Protect, prosecute and punish
There have been lots of emotional discussions and letters to the editor in the wake of the recent mass murders. People blame assault rifles, large magazines, Hollywood movies, video games, the National Rifle Association, the mentally incompetent, the lack of security and any number of scapegoats.
These mass murders did not happen 50 years ago. What was different? Well, back then cops protected and served. Prosecutors prosecuted. The criminal justice system punished and executed when the situation called for it.
Today? Let’s take a look. How many Connecticut cops were running radar as those kids were being slaughtered? The Fort Hood, Aurora, Colo., and other shooters have yet to go to trial. And more and more of the few violent criminals we actually do manage to incarcerate are being released to set fires and murder firemen.
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Would it be too much to ask for cops to park their cars in school lots and walk the halls for a few minutes, or to swing by a mall and stroll through occasionally? Would it be too much to ask prosecutors to try offenders instead of cutting deals that have criminals back on the street much too soon? Could we execute the savages who kill their grandmothers with a hammer? I guess not.
There are sane alternatives to spending billions to fully arm all our schools in hopes of preventing shootings.
After a gunman killed 35 people and wounded another 23 in Tasmania in April 1996, Australians said, “That’s too many.” Just 12 days after the massacre, conservative Prime Minister John Howard announced that he and lawmakers had reached an agreement to sensibly reduce deaths from firearms. The agreement included buying back more than 600,000 semi-automatic assault weapons, prohibiting private gun sales, requiring a “genuine reason” for needing a gun at time of purchase, and requiring all weapons to be registered at time of sale to an individual.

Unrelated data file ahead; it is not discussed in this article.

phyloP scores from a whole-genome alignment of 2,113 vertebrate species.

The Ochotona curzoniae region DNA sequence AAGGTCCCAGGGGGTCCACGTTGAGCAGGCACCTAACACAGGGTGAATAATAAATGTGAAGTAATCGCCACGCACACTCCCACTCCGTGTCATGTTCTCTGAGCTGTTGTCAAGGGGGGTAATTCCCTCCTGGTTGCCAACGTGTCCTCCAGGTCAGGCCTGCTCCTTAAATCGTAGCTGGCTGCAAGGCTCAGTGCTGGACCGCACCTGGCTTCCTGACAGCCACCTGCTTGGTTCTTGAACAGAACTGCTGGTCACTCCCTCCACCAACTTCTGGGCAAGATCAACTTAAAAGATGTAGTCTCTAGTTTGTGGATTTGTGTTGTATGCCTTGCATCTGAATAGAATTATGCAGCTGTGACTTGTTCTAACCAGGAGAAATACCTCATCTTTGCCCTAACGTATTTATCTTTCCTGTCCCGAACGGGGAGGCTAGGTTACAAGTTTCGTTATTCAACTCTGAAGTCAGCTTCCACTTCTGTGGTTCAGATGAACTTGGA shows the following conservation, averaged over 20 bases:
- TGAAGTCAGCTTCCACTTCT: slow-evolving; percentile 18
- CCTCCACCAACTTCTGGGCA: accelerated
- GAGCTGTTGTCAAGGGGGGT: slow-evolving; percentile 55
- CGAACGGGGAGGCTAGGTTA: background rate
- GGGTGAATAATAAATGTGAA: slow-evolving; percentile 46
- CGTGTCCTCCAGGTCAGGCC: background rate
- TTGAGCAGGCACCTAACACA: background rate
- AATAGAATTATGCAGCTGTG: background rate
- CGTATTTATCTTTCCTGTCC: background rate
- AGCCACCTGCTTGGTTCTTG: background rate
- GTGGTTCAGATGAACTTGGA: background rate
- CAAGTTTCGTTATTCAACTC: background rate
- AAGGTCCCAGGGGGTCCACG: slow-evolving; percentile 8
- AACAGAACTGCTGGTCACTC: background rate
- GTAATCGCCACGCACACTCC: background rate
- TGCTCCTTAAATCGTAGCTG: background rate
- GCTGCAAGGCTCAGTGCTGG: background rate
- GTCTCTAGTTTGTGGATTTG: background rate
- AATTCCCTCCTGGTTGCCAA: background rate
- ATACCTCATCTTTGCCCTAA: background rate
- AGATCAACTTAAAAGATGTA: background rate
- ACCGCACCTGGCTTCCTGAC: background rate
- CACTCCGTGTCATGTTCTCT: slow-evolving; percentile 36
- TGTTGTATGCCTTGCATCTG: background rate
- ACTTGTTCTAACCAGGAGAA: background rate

The results: Homicide deaths dropped 59 percent from 1995 to 2006. Suicide by gun dropped 65 percent during that time. Robberies involving firearms dropped significantly while home invasions did not increase. In the 10 years before 1996, Australia had 11 mass shootings. Since then, none.
When will it be “too many” for us? Now is the time to find the courage and conviction needed to follow Australia’s example. We can do much better than we have done.
Don’t dilute justices
I read with interest the commentary by Lawton Nuss, the chief justice of the Kansas Supreme Court (“Competition key to picking jurists,” Dec. 16 Opinion). His very dedicated effort to gain an appointment as an appellate judge demonstrated much persistence in achieving his goal. He is to be commended for his diligence and administrative ability.
I am aware that Gov. Sam Brownback is dissecting various government agencies by privatizing some and is seeking to change the method and manner in which we select our appellate judges by requiring that they be interviewed and approved by the Kansas Senate, similar to what is done on a national level. Brownback seems to be attempting to make the state some kind of showplace to support his future plans to run for president. In my opinion, Brownback is very dangerous, and the damage he is doing to Kansas is regrettable.
I join Nuss is opposing the governor’s attempt to dilute the quality of justices. I have practiced law for 59 years, and I have nothing but admiration and respect for the members of our bar and the justices in our court system.
THOMAS C. BOONE
The turkey that allegedly was tortured and eventually killed by members of a University of Kansas fraternity was placed on this earth by the same creator who gave life to the perpetrators (Dec. 29 Local & State).
Lawrence police reportedly are investigating whether animal-abuse laws were violated. If chasing an animal, throwing it around like a football, choking it, breaking its wing and leg, and torturing it until death does not constitute abuse, “animal-abuse laws” are without meaning.
Though this conduct is unconscionable, it takes second place to the indefensible conduct of Jim Lichtenberg, associate dean for graduate programs at the KU School of Education, who inadvertently sent an e-mail response that made fun of the abuse incident. When called by a reporter regarding his inappropriate e-mail, he said, “I really don’t feel like I can talk about that right now,” and he hung up the phone. But he admitted that he tried to retrieve the e-mail. Had he been able to do so, he likely would still be gloating within.
It is unfortunate we have the likes of Lichtenberg instructing our younger generation.
MENDELL (MITCH) BUTLER